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Afghan farmers receive training on modern farming techniques

in Afghan Business

Afghan farmers receive training on modern farming techniques

USAID’s Afghanistan Agricultural Extension Project-II is helping agricultural extension workers transfer useful information and technology to farmers.

The project established a wheat production demonstration plot in Kabul for 25 extension workers. The participants received practical training on modern techniques for wheat growing which included demonstrations on row planting, which produces higher quality and quantity of crop yield. Extension workers will transfer their knowledge to community farmers.

Wheat is an essential crop in Afghanistan with most families consuming bread three times a day with their meals. Increasing domestic wheat production has therefore continued to be a priority for the Ministry of Agriculture, Irrigation, and Livestock.

Throughout November, the program conducted 16 separate trainings on Improved Wheat Production in Kabul, Parwan, Kapisa, and Panjshir provinces, attended by more than 320 farmers.

The United States Agency for International Development’s (USAID) Afghanistan Agricultural Extension Project-II (AAEP-II) helps Afghanistan’s Ministry of Agriculture, Irrigation and Livestock deliver effective services to rural clientele by strengthening cooperation among other government agencies working in the agricultural sector.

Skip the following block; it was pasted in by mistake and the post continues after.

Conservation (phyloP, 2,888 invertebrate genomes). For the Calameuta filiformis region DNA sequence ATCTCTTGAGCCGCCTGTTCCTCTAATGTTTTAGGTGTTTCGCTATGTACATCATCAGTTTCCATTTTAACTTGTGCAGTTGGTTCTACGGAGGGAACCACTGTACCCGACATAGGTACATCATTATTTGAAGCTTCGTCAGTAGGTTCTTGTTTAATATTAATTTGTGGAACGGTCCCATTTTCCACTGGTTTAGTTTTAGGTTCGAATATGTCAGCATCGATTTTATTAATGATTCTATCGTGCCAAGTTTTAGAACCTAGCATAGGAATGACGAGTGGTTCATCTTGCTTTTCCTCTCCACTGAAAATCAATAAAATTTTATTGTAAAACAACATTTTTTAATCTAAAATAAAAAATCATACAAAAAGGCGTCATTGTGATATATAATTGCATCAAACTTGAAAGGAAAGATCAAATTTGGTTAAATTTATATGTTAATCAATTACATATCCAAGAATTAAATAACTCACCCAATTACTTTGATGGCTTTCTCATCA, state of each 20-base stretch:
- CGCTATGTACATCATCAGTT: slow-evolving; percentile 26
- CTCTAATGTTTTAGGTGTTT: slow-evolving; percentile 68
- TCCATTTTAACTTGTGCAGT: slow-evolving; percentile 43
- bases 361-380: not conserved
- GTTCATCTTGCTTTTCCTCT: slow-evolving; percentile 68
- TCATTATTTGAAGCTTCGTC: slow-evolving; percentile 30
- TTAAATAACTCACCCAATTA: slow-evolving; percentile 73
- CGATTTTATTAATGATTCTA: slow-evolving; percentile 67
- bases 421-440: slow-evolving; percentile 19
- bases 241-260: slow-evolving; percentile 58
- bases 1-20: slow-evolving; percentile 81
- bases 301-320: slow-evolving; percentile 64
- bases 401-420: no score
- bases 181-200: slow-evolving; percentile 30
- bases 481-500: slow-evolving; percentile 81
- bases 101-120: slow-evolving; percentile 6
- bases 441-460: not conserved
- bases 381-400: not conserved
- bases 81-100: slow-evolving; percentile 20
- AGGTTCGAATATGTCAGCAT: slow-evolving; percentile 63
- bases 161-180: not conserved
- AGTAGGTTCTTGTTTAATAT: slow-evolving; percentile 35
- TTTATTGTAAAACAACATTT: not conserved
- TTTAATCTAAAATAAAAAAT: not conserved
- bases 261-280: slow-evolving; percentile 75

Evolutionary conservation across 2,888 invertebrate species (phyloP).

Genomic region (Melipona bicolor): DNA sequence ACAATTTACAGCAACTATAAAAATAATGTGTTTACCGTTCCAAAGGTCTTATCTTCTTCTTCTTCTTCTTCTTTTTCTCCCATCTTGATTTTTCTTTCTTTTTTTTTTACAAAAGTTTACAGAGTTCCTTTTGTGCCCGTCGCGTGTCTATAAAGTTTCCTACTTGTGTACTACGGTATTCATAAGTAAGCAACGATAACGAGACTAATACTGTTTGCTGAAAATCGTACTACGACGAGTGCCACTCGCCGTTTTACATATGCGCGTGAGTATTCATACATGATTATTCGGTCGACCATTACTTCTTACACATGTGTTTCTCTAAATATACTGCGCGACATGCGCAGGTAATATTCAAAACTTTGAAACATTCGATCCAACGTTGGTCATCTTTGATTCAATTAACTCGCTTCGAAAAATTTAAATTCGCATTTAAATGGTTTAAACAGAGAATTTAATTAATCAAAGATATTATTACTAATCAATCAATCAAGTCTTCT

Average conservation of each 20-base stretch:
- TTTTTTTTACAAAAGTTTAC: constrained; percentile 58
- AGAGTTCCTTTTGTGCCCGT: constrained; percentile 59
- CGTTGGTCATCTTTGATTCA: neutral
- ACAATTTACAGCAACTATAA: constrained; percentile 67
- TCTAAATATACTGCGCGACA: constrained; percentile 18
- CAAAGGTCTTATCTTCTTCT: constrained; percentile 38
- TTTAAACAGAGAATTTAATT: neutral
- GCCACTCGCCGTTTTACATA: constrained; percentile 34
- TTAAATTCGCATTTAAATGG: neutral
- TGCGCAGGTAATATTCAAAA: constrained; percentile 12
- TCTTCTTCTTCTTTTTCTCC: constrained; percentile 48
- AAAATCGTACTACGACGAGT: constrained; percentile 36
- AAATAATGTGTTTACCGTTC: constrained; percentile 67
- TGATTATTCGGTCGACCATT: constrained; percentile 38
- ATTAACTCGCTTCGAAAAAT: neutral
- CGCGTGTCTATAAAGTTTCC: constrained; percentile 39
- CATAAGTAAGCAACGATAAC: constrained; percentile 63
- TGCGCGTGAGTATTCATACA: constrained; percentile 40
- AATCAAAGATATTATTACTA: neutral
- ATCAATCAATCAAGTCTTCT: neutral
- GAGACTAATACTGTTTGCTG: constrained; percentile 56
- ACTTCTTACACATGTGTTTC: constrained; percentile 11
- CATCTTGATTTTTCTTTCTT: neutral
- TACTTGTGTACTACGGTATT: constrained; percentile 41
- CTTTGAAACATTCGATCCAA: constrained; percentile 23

A key component of AAEP-II is the establishment of provincial model teaching farms in five core provinces (Balkh, Herat, Kabul, Nangarhar, and Kunduz). This includes providing small grants for lead farmers to replicate good practices on their farms where other farmers can learn. The model farms give farmers an on-the-ground example of the best agriculture techniques and access to trainers.

AAEP-II information services and training also will be available in an additional 20 provinces via a cooperative agreement with the Ministry and its regional directorates.

AAEP-II has four objectives:

  • Help agricultural extension workers transfer useful information and technology to farmers.
  • Improve rural household food security and income generation.
  • Improve nutrition for farm households.
  • Improve agricultural services for women working in the agricultural sector.

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